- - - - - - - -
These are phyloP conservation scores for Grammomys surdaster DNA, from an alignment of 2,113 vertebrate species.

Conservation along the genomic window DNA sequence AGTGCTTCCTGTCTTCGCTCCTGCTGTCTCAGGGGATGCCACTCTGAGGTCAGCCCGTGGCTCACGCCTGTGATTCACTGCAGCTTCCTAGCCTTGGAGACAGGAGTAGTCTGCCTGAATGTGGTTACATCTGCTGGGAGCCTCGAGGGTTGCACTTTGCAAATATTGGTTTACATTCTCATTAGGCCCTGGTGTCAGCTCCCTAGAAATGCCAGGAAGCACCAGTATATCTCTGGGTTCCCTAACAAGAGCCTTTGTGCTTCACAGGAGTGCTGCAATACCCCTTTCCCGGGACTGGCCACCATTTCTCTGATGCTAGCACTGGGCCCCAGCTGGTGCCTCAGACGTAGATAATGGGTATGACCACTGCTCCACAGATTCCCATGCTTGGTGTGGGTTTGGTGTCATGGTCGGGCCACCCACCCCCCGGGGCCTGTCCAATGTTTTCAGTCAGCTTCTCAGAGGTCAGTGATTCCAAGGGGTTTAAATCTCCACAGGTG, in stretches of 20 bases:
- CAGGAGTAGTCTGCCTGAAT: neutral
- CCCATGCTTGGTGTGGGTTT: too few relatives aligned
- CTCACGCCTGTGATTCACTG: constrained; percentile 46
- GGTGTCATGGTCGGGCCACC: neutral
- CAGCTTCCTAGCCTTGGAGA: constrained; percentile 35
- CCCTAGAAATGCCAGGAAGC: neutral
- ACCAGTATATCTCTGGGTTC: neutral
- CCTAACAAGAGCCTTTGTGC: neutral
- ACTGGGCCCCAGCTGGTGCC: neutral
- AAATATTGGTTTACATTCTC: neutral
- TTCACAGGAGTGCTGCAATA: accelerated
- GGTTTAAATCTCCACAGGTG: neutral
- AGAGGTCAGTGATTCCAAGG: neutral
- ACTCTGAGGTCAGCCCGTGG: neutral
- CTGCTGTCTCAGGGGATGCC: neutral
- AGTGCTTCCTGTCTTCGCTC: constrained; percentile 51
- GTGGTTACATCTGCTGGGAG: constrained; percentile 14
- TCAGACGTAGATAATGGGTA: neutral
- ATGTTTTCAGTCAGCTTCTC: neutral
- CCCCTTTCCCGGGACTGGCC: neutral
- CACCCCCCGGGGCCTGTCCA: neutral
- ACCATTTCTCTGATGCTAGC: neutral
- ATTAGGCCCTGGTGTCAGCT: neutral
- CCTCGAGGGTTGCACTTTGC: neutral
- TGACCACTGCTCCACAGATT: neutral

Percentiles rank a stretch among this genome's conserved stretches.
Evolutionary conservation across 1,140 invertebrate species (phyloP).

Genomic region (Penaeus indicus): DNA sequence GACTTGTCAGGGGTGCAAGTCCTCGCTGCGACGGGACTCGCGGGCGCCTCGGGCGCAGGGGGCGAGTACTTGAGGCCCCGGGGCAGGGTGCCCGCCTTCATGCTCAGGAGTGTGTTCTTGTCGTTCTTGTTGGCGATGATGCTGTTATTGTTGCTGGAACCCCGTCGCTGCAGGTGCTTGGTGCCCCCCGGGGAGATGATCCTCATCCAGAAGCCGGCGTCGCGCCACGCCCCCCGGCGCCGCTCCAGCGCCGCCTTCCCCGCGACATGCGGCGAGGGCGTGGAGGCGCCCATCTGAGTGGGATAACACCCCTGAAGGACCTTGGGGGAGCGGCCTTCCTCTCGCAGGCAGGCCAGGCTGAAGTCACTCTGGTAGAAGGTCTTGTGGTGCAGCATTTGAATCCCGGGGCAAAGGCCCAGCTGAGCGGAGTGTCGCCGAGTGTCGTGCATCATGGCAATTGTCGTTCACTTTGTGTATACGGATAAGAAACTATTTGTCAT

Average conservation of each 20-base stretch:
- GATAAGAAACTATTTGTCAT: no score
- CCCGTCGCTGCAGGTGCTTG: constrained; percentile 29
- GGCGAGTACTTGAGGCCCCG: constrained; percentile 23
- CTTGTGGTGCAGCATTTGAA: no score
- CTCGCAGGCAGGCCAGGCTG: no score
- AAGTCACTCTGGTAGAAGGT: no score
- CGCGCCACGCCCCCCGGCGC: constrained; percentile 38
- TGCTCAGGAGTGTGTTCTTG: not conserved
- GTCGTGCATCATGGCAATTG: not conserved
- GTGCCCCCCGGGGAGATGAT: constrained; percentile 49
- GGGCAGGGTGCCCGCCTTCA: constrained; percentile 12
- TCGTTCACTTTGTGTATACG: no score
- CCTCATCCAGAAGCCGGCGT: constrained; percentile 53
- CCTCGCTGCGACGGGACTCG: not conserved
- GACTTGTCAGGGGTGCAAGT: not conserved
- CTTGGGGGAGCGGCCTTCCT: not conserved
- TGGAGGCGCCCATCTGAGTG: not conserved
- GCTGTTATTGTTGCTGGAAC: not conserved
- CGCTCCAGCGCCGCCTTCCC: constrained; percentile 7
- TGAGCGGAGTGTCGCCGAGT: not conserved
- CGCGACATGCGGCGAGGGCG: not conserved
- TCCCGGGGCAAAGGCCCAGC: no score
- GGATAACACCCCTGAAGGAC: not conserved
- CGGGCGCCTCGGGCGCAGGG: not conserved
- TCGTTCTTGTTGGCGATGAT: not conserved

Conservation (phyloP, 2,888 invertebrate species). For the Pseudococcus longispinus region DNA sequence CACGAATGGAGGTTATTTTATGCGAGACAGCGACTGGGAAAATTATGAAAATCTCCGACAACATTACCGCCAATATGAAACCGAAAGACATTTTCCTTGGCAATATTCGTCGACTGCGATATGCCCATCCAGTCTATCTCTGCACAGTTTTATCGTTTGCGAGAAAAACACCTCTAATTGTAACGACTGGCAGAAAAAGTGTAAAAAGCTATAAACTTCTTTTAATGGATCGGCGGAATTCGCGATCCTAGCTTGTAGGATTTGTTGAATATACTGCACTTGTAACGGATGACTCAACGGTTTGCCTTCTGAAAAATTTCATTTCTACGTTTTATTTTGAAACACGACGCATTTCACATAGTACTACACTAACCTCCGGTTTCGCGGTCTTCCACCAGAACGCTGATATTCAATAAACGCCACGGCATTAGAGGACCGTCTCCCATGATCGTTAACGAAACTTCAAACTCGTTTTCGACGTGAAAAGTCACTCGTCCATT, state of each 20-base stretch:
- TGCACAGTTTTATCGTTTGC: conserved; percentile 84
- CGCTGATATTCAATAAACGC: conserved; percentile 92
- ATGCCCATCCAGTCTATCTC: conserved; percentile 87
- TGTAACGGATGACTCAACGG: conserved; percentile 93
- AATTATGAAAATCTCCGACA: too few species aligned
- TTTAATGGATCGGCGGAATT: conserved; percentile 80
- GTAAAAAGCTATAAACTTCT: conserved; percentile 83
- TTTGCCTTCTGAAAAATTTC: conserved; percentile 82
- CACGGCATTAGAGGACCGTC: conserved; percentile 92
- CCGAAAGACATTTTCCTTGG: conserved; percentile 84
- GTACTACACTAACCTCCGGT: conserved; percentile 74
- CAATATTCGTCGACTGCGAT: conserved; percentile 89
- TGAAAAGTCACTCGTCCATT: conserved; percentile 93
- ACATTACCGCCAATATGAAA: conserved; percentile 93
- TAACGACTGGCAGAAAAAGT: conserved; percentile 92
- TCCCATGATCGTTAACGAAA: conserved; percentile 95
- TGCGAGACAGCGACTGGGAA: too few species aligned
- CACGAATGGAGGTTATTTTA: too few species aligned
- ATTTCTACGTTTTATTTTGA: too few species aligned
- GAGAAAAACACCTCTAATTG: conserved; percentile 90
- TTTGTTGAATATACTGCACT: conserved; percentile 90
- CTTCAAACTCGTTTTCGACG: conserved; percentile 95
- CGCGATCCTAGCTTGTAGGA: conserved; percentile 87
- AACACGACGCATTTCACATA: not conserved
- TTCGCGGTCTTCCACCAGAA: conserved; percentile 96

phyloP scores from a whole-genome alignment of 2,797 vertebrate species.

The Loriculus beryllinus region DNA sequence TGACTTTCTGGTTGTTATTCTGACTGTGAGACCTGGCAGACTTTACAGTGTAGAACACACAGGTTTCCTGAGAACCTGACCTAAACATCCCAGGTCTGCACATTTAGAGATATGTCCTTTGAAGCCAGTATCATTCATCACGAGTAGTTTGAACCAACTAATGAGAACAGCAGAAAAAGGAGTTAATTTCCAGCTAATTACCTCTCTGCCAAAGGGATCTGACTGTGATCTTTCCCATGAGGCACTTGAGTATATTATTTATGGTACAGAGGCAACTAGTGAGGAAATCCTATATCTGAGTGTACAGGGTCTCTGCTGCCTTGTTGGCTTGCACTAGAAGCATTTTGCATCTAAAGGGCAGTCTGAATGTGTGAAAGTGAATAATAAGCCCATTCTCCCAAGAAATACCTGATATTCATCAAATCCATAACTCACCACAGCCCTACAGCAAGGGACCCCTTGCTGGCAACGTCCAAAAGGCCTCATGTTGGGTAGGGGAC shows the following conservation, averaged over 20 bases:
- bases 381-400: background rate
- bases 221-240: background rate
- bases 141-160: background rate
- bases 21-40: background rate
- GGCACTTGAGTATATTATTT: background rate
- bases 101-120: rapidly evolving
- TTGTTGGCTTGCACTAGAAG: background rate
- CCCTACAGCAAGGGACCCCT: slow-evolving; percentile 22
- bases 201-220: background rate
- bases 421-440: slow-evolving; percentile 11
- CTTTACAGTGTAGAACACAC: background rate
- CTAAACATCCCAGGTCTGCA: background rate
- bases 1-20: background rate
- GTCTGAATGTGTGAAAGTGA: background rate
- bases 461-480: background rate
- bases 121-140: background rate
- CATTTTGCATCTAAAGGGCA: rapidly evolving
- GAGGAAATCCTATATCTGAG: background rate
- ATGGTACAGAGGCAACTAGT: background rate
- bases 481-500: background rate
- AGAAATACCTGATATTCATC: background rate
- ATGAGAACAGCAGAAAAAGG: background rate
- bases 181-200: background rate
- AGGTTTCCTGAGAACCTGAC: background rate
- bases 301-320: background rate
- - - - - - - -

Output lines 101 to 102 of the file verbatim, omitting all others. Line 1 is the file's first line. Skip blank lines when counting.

- CATTTTGCATCTAAAGGGCA: rapidly evolving
- GAGGAAATCCTATATCTGAG: background rate